I'm doing some event handling with C++ and pthreads. I have a main thread that reads from event queue I defined, and a worker thread that fills the event queue. The queue is of course thread safe.

The worker thread have a list of file descriptors and create an epoll system call to get events on those file descriptors. It uses epoll_wait to wait for events on the fd's.

Now the problem. Assuming I want to terminate my application cleanly, how can I cancel the worker thread properly? epoll_wait is not one of the cancellation points of pthread(7) so it cannot react properly on pthread_cancel.

The worker thread main() looks like this

while(m_WorkerRunning) {
    epoll_wait(m_EpollDescriptor, events, MAXEVENTS, -1);
    //handle events and insert to queue

The m_WorkerRunning is set to true when the thread starts and it looks like I can interrupt the thread by settings m_WorkerRunning to false from the main thread. The problem is that epoll_wait theoretically can wait forever.

Other solution I though about is: instead of waiting forever (-1) I can wait for example X time slots, then handle properly no-events case and if m_WorkerRunning == false then exit the loop and terminate the worker thread cleanly. The main thread then sets m_WorkerRunning to false, and sleeps X. However I'm not sure about the performance of such epoll_wait and also not sure what would be the correct X? 500ms? 1s? 10s?

I'd like to hear some experienced advises!

More relevant information: the fd's I'm waiting events on, are devices in /dev/input so technically I'm doing some sort of input subsystem. The targeted OS is Linux (latest kernel) on ARM architecture.


  • It's waiting on events, right? So, signal one! Set some atomic 'Stop' boolean that is checked after every epoll_wait and, well, signal something- add an fd you can signal. Sep 4, 2013 at 12:46
  • @MartinJames I'm not sure I understand you. You suggest to add some dummy fd that I can push events to from the main thread? And then in worked to check if the event came from that dummy fd, terminate the thread? Sep 4, 2013 at 12:53
  • I found this man7.org/linux/man-pages/man2/eventfd.2.html Looks like it can be used as dummy fd. Sep 4, 2013 at 13:27

2 Answers 2


alk's answer above is almost correct. The difference, however, is very dangerous.

If you are going to send a signal in order to wake up epoll_wait, never use epoll_wait. You must use epoll_pwait, or you might run into a race with your epoll never waking up.

Signals arrive asynchronously. If your SIGUSR1 arrives after you've checked your shutdown procedure, but before your loop returns to the epoll_wait, then the signal will not interrupt the wait (as there is none), but neither will the program exit.

This might be very likely or extremely unlikely, depending on how long the loop takes in relation to how much time is spent in the wait, but it is a bug one way or the other.

Another problem with alk's answer is that it does not check why the wait was interrupted. It might be any number of reasons, some unrelated to your exit.

For more information, see the man page for pselect. epoll_pwait works in a similar way.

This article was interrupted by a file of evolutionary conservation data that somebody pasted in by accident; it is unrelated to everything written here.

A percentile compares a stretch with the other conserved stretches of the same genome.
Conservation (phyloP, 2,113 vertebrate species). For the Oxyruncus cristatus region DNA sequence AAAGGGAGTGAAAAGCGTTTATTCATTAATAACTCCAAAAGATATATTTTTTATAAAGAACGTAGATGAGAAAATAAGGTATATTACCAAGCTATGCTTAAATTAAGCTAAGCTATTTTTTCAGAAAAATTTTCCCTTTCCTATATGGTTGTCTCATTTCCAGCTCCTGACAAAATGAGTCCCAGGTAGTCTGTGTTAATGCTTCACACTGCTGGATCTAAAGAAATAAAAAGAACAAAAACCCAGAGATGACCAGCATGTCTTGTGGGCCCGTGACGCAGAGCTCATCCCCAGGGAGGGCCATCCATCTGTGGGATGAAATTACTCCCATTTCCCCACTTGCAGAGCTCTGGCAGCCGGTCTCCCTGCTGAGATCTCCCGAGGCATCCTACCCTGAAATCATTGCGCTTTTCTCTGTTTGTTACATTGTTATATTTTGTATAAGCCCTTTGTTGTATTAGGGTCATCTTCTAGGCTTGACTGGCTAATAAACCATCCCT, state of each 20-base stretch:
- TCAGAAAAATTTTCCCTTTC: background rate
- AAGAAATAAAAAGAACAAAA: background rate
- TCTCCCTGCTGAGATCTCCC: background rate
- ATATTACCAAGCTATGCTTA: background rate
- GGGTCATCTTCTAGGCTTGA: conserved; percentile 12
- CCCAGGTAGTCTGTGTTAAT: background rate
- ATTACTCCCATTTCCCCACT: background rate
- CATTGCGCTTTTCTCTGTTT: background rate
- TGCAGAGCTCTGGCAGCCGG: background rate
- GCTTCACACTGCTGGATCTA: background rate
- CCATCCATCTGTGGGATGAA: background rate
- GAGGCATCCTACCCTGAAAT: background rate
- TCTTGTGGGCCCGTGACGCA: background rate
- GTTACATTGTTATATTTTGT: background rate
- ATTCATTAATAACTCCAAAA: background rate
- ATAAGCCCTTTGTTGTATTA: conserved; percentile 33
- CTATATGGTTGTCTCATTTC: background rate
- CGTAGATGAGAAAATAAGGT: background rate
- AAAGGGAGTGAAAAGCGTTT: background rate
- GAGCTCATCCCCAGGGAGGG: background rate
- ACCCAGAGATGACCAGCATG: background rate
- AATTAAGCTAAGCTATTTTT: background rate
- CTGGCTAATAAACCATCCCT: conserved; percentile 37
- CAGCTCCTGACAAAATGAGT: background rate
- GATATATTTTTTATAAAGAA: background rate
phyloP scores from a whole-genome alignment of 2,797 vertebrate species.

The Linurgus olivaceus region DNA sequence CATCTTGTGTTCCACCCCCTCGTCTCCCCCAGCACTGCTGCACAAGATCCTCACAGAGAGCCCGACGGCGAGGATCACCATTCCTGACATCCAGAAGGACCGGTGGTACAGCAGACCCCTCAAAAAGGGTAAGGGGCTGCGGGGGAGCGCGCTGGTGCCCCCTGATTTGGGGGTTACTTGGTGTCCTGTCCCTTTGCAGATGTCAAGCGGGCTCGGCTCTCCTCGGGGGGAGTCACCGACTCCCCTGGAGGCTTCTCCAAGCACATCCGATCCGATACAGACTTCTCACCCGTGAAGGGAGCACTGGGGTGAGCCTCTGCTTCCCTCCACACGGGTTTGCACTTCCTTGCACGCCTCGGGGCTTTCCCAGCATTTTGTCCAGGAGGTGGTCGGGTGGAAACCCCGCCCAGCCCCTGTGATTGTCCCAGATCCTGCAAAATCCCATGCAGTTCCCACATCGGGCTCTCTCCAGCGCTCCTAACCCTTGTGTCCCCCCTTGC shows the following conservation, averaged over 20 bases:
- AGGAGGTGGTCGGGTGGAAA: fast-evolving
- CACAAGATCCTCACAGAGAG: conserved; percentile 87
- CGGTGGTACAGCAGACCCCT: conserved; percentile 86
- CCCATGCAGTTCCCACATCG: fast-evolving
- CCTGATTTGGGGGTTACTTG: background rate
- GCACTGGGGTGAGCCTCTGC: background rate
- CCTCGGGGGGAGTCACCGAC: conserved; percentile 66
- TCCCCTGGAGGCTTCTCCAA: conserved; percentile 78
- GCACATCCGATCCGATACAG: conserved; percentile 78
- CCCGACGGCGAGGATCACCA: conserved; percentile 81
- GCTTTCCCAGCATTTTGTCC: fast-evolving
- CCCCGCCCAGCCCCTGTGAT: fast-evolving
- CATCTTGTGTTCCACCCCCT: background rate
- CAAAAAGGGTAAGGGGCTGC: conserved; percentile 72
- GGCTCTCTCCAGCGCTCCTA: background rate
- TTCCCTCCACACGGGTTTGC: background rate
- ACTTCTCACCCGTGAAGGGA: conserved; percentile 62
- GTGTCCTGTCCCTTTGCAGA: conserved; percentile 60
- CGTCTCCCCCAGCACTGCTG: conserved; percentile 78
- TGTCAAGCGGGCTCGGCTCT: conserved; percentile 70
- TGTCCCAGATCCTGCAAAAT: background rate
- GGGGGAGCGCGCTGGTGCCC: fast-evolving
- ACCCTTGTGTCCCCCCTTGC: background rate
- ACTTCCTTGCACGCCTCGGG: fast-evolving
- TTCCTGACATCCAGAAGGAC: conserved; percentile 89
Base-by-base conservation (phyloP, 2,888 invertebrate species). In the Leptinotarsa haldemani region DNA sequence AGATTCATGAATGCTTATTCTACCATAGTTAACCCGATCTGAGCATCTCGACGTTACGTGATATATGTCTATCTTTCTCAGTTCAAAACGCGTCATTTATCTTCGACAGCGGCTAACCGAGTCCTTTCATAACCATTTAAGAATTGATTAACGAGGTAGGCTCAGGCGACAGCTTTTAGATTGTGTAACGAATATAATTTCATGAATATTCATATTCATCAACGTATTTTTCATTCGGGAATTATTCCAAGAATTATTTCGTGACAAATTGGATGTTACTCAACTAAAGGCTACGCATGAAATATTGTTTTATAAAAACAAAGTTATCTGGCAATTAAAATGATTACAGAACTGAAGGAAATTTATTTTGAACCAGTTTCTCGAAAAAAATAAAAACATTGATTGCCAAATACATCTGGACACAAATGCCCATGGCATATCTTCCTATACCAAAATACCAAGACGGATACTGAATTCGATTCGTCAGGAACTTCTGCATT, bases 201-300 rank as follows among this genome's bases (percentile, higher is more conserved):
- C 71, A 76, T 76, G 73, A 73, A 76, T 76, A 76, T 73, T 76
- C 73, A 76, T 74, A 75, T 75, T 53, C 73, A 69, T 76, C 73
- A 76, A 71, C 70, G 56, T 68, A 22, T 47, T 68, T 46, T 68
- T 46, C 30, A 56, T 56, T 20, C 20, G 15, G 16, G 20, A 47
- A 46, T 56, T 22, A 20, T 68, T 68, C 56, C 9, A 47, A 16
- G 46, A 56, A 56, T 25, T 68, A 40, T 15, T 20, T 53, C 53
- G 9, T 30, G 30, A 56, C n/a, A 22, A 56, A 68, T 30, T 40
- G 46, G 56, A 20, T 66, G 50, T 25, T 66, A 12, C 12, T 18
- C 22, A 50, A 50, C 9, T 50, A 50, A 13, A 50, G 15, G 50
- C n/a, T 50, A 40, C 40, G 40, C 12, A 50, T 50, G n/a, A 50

Also, never send signals to threads using kill. Use pthread_kill instead. kill's behavior when sending signals is, at best, undefined. There is no guarantee that the correct thread will receive it, which might cause an unrelated system call to be interrupted, or nothing at all to happen.


You could send the thread a signal which would interupt the blocking call to epoll_wait(). If doing so modify your code like this:

  int result = epoll_wait(m_EpollDescriptor, events, MAXEVENTS, -1);
  if (-1 == result)
    if (EINTR == errno)
      /* Handle shutdown request here. */ 
      /* Error handling goes here. */

  /* Handle events and insert to queue. */

A way to add a signal handler:

#include <signal.h>

/* A generic signal handler doing nothing */
void signal_handler(int sig)
  sig = sig; /* Cheat compiler to not give a warning about an unused variable. */

/* Wrapper to set a signal handler */
int signal_handler_set(int sig, void (*sa_handler)(int))
  struct sigaction sa = {0};
  sa.sa_handler = sa_handler;
  return sigaction(sig, &sa, NULL);

To set this handler for the signal SIGUSR1 do:

if (-1 == signal_handler_set(SIGUSR1, signal_handler))
  perror("signal_handler_set() failed");

To send a signal SIGUSR1 from another process:

if (-1 == kill(<target process' pid>, SIGUSR1))
  perror("kill() failed");

To have a process send a signal to itself:

if (-1 == raise(SIGUSR1))
  perror("raise() failed");
  • Could you be kind and also add an example of how to send this signal? Thanks in advance! :) Sep 7, 2013 at 17:24
  • @skwee: Use the kill() (see man 2 kill) command to send a signal to a process. Also you might need to add a signal handler (doing nothing) to the receiving process for the signal you are going to send, as the default behaviour on receiving that signal could be to simply end the whole process. I'd also recommend to read man 7 signal and man sigaction. Also avoid using the function signal() as it's behaviour differs from implementation to implementation . On the command line there is the equvivalent command kill (see man kill) available. If nothing helps just add another question.
    – alk
    Sep 7, 2013 at 17:35
  • 1
    @skwee: Please see my updated answer for some example snippets.
    – alk
    Sep 7, 2013 at 17:42
  • @alk Is it the same if I install the interrupt handler as SIG_IGN, rather than create an explicit empty handler?
    – Robin Hsu
    Dec 25, 2018 at 8:19
  • @RobinHsu: If the signal is ignored it is not received. If the signal is not received the blocking function will not be interupted. So no, ignoring a signal is not the same as receiving it, doing nothing.
    – alk
    Dec 31, 2018 at 20:46

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